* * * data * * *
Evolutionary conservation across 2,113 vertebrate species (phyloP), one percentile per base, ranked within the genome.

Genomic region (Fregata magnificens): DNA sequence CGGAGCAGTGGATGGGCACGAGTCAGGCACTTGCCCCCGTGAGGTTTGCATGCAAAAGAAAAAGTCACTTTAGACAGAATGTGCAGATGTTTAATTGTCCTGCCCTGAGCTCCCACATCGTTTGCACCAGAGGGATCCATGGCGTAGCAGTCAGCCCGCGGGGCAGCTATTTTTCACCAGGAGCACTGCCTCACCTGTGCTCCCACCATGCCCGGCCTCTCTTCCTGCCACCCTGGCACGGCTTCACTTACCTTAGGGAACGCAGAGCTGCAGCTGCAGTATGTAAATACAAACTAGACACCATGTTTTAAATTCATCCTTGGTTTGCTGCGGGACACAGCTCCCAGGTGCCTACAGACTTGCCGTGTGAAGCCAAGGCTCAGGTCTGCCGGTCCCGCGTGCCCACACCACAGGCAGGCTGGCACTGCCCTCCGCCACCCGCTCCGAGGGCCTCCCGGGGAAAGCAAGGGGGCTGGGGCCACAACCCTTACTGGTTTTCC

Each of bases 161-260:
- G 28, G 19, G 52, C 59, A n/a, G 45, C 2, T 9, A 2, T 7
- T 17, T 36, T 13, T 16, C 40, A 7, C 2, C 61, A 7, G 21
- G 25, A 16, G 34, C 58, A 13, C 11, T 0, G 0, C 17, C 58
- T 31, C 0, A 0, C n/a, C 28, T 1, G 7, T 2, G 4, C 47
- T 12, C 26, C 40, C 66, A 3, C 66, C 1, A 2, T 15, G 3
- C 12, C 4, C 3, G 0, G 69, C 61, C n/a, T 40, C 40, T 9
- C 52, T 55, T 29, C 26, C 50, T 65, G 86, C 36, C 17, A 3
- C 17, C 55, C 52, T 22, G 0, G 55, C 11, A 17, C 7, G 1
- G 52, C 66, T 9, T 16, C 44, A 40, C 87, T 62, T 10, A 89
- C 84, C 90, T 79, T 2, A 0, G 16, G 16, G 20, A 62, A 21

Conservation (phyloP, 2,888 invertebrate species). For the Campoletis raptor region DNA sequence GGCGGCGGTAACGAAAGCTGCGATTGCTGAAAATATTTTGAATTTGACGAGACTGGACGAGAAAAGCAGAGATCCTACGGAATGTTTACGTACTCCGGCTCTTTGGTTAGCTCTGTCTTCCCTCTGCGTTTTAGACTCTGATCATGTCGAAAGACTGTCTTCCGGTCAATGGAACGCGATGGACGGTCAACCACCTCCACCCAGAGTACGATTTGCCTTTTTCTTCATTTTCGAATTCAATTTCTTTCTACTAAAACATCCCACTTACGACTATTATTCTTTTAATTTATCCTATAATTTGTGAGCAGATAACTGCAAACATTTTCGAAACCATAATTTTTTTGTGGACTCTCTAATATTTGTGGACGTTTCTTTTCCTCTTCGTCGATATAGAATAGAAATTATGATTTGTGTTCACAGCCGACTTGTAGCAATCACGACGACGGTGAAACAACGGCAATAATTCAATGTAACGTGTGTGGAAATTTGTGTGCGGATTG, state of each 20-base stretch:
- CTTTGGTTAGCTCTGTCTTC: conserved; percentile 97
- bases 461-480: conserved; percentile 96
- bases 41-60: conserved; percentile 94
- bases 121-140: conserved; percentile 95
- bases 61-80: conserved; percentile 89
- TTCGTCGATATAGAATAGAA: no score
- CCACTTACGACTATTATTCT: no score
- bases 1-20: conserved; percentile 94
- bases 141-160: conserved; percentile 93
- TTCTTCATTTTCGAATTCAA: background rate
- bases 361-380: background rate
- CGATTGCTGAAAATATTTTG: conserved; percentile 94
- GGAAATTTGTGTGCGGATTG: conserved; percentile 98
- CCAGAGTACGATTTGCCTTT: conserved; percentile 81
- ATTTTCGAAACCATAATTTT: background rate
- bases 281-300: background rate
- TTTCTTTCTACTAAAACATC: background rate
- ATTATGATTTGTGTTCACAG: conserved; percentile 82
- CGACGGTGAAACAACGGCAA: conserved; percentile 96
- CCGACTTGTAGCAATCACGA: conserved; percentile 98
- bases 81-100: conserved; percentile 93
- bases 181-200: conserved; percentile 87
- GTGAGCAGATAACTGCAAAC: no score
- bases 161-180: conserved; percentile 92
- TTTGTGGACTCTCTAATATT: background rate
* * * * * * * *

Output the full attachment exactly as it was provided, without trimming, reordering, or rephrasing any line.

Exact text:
Evolutionary conservation across 2,113 vertebrate species (phyloP), one percentile per base, ranked within the genome.

Genomic region (Fregata magnificens): DNA sequence CGGAGCAGTGGATGGGCACGAGTCAGGCACTTGCCCCCGTGAGGTTTGCATGCAAAAGAAAAAGTCACTTTAGACAGAATGTGCAGATGTTTAATTGTCCTGCCCTGAGCTCCCACATCGTTTGCACCAGAGGGATCCATGGCGTAGCAGTCAGCCCGCGGGGCAGCTATTTTTCACCAGGAGCACTGCCTCACCTGTGCTCCCACCATGCCCGGCCTCTCTTCCTGCCACCCTGGCACGGCTTCACTTACCTTAGGGAACGCAGAGCTGCAGCTGCAGTATGTAAATACAAACTAGACACCATGTTTTAAATTCATCCTTGGTTTGCTGCGGGACACAGCTCCCAGGTGCCTACAGACTTGCCGTGTGAAGCCAAGGCTCAGGTCTGCCGGTCCCGCGTGCCCACACCACAGGCAGGCTGGCACTGCCCTCCGCCACCCGCTCCGAGGGCCTCCCGGGGAAAGCAAGGGGGCTGGGGCCACAACCCTTACTGGTTTTCC

Each of bases 161-260:
- G 28, G 19, G 52, C 59, A n/a, G 45, C 2, T 9, A 2, T 7
- T 17, T 36, T 13, T 16, C 40, A 7, C 2, C 61, A 7, G 21
- G 25, A 16, G 34, C 58, A 13, C 11, T 0, G 0, C 17, C 58
- T 31, C 0, A 0, C n/a, C 28, T 1, G 7, T 2, G 4, C 47
- T 12, C 26, C 40, C 66, A 3, C 66, C 1, A 2, T 15, G 3
- C 12, C 4, C 3, G 0, G 69, C 61, C n/a, T 40, C 40, T 9
- C 52, T 55, T 29, C 26, C 50, T 65, G 86, C 36, C 17, A 3
- C 17, C 55, C 52, T 22, G 0, G 55, C 11, A 17, C 7, G 1
- G 52, C 66, T 9, T 16, C 44, A 40, C 87, T 62, T 10, A 89
- C 84, C 90, T 79, T 2, A 0, G 16, G 16, G 20, A 62, A 21

Conservation (phyloP, 2,888 invertebrate species). For the Campoletis raptor region DNA sequence GGCGGCGGTAACGAAAGCTGCGATTGCTGAAAATATTTTGAATTTGACGAGACTGGACGAGAAAAGCAGAGATCCTACGGAATGTTTACGTACTCCGGCTCTTTGGTTAGCTCTGTCTTCCCTCTGCGTTTTAGACTCTGATCATGTCGAAAGACTGTCTTCCGGTCAATGGAACGCGATGGACGGTCAACCACCTCCACCCAGAGTACGATTTGCCTTTTTCTTCATTTTCGAATTCAATTTCTTTCTACTAAAACATCCCACTTACGACTATTATTCTTTTAATTTATCCTATAATTTGTGAGCAGATAACTGCAAACATTTTCGAAACCATAATTTTTTTGTGGACTCTCTAATATTTGTGGACGTTTCTTTTCCTCTTCGTCGATATAGAATAGAAATTATGATTTGTGTTCACAGCCGACTTGTAGCAATCACGACGACGGTGAAACAACGGCAATAATTCAATGTAACGTGTGTGGAAATTTGTGTGCGGATTG, state of each 20-base stretch:
- CTTTGGTTAGCTCTGTCTTC: conserved; percentile 97
- bases 461-480: conserved; percentile 96
- bases 41-60: conserved; percentile 94
- bases 121-140: conserved; percentile 95
- bases 61-80: conserved; percentile 89
- TTCGTCGATATAGAATAGAA: no score
- CCACTTACGACTATTATTCT: no score
- bases 1-20: conserved; percentile 94
- bases 141-160: conserved; percentile 93
- TTCTTCATTTTCGAATTCAA: background rate
- bases 361-380: background rate
- CGATTGCTGAAAATATTTTG: conserved; percentile 94
- GGAAATTTGTGTGCGGATTG: conserved; percentile 98
- CCAGAGTACGATTTGCCTTT: conserved; percentile 81
- ATTTTCGAAACCATAATTTT: background rate
- bases 281-300: background rate
- TTTCTTTCTACTAAAACATC: background rate
- ATTATGATTTGTGTTCACAG: conserved; percentile 82
- CGACGGTGAAACAACGGCAA: conserved; percentile 96
- CCGACTTGTAGCAATCACGA: conserved; percentile 98
- bases 81-100: conserved; percentile 93
- bases 181-200: conserved; percentile 87
- GTGAGCAGATAACTGCAAAC: no score
- bases 161-180: conserved; percentile 92
- TTTGTGGACTCTCTAATATT: background rate